Unfortunately for Griffen, his main red flag when it comes to returning to Minnesota does not involve anything on the football field, but instead on social media. Before we get into that, let me first preface by saying Everson Griffen has publicly discussed his mental health battle that caused him to miss five games in 2018 in an interview with Tom Pelissero that you can read about here: https://www.nfl.com/news/free-agent-everson-griffen-says-2018-incident-changed-his-life-0ap3000001109048. Mental health issues can be very serious, and it is important that we do not gloss over them just because someone has been successful in their field and become wealthy. Everyone is susceptible to them and they are no joke. That being said, in a series of tweets on Jan. 9, Griffen inferred that Mike Zimmer never wanted to sign Kirk Cousins, and that Cousins was not good. He did not use that nice of a term, but the screenshots of the since-deleted tweets can be easily found if you want to find them. Two days later Griffen tweeted an apology, saying it was “insane” of him and that he would be getting help and checking himself in.

While no one knows exactly what caused Griffen to send those tweets, judging by his apology he was not in a great mental state. That being said, they were posted, and he owned up to them, meaning he can no longer used the “I was hacked” excuse some talking heads use. This brings up the toughest decision Vikings brass must think through. Is it worth bringing in someone who has publicly criticized the team’s quarterback and stated that the head coach never wanted him? As Matthew Coller discussed on his episode of Purple Insider this week, a move like this could seriously divide the Vikings locker room. A QB is supposed to be the team’s leader, but there would always be the elephant in the room that a former five-year team captain had made some divisive remarks and since returned to the team. Kirk Cousins would never publicly say such, but one would imagine he would take a re-signing of Griffen as a slap to the face. Could the Vikings locker room come together and get through the awkwardness that would linger in the air? A lot of tough questions for Spielman, Zimmer and company to ask themselves.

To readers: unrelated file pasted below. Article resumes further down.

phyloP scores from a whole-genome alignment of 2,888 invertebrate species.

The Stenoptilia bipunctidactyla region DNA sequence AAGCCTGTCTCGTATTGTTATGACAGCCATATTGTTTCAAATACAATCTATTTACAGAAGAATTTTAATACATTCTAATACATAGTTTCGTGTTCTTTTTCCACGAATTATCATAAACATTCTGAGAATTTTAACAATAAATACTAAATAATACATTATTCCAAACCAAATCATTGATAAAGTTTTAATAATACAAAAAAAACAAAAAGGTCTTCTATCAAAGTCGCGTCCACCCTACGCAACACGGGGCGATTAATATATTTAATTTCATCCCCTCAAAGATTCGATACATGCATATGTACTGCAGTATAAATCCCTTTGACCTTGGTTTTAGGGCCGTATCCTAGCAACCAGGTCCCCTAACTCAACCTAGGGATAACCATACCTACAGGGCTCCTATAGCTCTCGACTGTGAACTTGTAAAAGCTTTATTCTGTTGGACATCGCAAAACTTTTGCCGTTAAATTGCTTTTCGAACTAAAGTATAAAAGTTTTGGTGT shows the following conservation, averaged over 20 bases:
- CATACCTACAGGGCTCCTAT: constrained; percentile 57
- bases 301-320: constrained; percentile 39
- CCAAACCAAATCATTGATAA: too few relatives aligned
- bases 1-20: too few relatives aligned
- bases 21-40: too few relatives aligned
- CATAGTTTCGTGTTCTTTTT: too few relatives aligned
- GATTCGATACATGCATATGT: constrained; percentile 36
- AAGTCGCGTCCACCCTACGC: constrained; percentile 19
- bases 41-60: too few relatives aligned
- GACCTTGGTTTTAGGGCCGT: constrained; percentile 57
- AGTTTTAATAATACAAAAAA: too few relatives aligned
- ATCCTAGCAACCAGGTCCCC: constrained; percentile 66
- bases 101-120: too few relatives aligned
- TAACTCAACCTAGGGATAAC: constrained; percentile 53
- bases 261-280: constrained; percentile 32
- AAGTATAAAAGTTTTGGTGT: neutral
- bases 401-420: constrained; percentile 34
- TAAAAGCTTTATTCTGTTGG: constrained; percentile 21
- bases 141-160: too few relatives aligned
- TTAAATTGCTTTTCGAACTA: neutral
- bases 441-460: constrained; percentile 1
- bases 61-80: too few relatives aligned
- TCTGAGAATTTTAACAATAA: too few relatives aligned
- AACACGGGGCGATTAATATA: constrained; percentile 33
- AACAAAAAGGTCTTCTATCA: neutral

Now it is not hard to see why Griffen reportedly wants to come back to Minnesota so badly. He had a lot of success on the Vikings defense, and surely still has friends on the team and on the coaching staff. Returning to his home for the first ten years of his career would also probably help his mental health. Minnesota is likely more comfortable to him than bouncing between Dallas and Detroit for a season. His lower numbers from last season are also probably due to being in two putrid defenses, and Minnesota’s 2021 defense looks to be much more suitable to Griffen. So, to answer the question, should the Vikings bring back Everson Griffen? It appears the clear answer here is that the answer is in fact not clear at all. On the football field, a Griffen to Minnesota reunion makes a lot of sense. Off the football field, Griffen likely has to do a lot of hashing out with Vikings players and coaches before the team feels comfortable bringing him in. There are similar players who could fill the Vikings opening at pass rusher, such as Melvin Ingram and Justin Houston, without the off the field issues. However, if both of them go elsewhere, the Vikings might be left without a choice.

(Note: the most important part of this discussion is that Everson Griffen is mentally healthy and doing well. Everything else comes second.)